PRINCE2 prescribes incorporating ‘Lessons Learned’ into the project’s processes. There’s the post project Lessons Learned within the process ‘Closing a Project’, but also the transition from one stage (iteration) to another is an excellent opportunity to learn from previous mistakes.
However, in ‘normal’ PRINCE2 projects, I’ve seldom seen a real Lessons Learned session. Sometimes the project manager quickly creates a Lessons Learned document near the end of the project because the document is part of the deliverables. The actual learning doesn’t take place, not just because of the mindset at the time but also because the project is finished.
To be fair to the people involved it’s quite difficult to actually benefit from Lessons Learned when using waterfall or when using lengthy iterations. In what way can Lessons Learned from the design phase be applied to the build phase? If something has gone wrong you do feel the pain, but nothing can be done about it.
PRINCE2 argues that these Lessons Learned should be documented for future use, so that the next project might benefit. That may be true, but I haven’t seen it happen yet. Even if the documents are read, knowledge transfer by writing documents is quite useless. If the same people do the next project there’s a chance that lessons are learned.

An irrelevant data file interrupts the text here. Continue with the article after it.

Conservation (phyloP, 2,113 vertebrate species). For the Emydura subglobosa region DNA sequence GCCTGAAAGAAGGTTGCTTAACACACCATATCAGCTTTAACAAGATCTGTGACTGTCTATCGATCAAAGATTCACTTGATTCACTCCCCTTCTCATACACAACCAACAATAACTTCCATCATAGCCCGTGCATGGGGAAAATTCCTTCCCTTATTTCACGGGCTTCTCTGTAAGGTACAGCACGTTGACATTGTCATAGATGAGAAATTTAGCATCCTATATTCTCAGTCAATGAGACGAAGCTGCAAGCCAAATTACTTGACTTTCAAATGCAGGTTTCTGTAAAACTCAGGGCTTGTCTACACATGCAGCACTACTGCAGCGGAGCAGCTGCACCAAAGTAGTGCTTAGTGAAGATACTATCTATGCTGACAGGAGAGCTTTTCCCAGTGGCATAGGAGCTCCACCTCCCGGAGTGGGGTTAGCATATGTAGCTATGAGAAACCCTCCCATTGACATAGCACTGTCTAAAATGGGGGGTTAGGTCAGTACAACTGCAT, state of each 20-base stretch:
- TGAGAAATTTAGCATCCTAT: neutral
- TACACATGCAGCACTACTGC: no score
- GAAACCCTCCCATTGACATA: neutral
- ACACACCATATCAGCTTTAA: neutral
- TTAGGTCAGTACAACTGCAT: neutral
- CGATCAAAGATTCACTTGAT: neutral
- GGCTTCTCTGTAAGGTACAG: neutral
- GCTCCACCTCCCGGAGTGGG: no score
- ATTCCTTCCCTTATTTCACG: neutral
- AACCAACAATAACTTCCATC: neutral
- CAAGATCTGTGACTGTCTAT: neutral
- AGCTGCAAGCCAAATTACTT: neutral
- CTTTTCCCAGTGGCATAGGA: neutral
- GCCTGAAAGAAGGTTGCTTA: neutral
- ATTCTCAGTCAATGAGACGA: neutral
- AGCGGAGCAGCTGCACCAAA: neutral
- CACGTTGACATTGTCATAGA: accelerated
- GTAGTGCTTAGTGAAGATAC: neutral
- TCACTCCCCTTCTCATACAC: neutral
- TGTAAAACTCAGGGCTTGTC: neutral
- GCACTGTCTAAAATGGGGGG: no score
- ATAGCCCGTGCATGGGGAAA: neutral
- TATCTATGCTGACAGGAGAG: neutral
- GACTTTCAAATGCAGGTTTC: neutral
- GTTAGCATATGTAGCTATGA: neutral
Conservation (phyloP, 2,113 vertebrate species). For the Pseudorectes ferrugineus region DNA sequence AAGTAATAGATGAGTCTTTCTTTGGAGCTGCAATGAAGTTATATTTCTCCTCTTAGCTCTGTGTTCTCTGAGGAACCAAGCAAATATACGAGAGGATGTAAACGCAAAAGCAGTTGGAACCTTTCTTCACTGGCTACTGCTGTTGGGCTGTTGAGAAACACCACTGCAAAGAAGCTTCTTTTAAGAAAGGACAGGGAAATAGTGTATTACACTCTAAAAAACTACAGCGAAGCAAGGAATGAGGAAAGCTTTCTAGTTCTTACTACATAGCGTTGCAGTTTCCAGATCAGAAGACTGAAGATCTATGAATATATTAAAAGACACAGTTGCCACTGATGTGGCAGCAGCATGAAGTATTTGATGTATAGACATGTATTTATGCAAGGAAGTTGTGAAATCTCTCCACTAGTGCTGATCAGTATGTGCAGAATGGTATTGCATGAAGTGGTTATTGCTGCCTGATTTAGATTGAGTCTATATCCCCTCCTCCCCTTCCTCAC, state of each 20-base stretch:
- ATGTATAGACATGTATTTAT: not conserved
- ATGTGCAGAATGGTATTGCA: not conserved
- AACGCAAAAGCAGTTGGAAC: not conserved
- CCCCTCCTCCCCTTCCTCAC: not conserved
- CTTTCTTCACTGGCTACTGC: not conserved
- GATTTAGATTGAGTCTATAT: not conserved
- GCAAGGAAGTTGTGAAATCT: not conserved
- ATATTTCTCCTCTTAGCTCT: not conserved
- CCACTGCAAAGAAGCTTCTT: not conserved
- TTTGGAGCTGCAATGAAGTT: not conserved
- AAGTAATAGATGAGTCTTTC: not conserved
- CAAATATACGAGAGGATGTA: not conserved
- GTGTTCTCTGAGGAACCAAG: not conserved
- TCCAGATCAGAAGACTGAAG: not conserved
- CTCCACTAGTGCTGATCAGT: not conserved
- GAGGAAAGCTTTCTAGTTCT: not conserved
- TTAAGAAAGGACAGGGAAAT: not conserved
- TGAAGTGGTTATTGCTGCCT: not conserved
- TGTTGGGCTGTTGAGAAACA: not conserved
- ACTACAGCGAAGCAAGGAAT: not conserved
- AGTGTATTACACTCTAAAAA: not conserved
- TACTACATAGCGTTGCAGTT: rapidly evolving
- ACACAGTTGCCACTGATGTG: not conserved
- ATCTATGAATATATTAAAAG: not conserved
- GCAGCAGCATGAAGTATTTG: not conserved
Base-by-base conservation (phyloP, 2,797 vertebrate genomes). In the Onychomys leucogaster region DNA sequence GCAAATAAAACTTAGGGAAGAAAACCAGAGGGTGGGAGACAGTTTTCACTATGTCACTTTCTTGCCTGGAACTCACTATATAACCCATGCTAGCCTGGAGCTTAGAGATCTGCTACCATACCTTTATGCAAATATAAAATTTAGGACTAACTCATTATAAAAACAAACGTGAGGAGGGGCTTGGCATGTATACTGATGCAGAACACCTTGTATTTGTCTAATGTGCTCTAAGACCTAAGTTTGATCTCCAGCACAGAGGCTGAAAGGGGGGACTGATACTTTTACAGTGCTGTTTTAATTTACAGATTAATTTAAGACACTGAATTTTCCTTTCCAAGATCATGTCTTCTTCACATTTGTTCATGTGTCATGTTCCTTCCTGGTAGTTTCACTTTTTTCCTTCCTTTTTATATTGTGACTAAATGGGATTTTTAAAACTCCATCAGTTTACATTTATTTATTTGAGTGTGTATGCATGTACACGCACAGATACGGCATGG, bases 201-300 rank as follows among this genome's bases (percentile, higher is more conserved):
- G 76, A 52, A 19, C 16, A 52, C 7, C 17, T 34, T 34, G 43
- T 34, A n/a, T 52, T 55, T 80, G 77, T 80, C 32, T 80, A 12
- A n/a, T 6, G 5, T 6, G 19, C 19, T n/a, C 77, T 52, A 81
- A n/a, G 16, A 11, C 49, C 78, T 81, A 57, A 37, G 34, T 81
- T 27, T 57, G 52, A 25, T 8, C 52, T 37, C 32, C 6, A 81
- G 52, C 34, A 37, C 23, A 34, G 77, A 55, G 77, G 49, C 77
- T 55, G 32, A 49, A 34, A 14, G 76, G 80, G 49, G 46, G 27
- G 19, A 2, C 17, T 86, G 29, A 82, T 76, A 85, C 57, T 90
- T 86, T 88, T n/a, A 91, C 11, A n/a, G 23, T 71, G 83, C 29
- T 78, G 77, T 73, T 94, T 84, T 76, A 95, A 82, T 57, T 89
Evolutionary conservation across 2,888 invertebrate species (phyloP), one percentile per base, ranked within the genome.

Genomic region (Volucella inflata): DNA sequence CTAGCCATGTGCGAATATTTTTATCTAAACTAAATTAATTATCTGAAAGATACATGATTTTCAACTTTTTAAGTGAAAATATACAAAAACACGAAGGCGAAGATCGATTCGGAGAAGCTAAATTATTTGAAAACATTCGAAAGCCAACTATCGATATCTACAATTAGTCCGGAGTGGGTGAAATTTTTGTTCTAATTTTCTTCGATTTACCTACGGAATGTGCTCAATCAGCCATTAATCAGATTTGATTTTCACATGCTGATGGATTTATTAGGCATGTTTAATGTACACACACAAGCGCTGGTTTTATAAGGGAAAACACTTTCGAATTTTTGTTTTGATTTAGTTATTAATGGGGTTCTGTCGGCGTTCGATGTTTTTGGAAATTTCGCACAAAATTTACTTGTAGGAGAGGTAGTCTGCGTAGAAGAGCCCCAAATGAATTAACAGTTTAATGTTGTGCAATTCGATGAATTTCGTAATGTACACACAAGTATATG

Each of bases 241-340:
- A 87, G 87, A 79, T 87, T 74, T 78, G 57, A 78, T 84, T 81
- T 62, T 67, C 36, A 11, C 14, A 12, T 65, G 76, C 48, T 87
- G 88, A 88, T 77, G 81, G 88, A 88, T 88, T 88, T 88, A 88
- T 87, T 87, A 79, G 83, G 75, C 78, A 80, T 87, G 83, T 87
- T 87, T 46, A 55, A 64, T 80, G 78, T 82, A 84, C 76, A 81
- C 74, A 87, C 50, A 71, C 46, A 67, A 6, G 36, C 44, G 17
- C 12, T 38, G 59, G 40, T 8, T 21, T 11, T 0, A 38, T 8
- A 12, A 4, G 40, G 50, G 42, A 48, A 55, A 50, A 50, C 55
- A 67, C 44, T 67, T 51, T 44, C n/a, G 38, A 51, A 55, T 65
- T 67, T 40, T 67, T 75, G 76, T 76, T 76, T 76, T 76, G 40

What really matters in projects is transforming Lessons Learned to actions within a short time frame. Otherwise the Lessons are not Learned.
Here’s where Scrum comes in. When PRINCE2 is combined with Scrum it suddenly becomes easy to learn from mistakes. Here’s why.
- Each Scrum iteration is done by the same people, delivers the same kind of products and uses the same methods and processes. Lessons Learned from the previous iteration are immediately transformed to changes in the next iteration’s approach. Furthermore, the team can track problems and changes over multiple iterations and really improve things.
- Each day the team has the Daily Scrum meeting in which progress and impediments are discussed. It only takes a day to notice problems and (hopefully) there’s plenty of time to do something about it.
That’s one of the things I love about Scrum.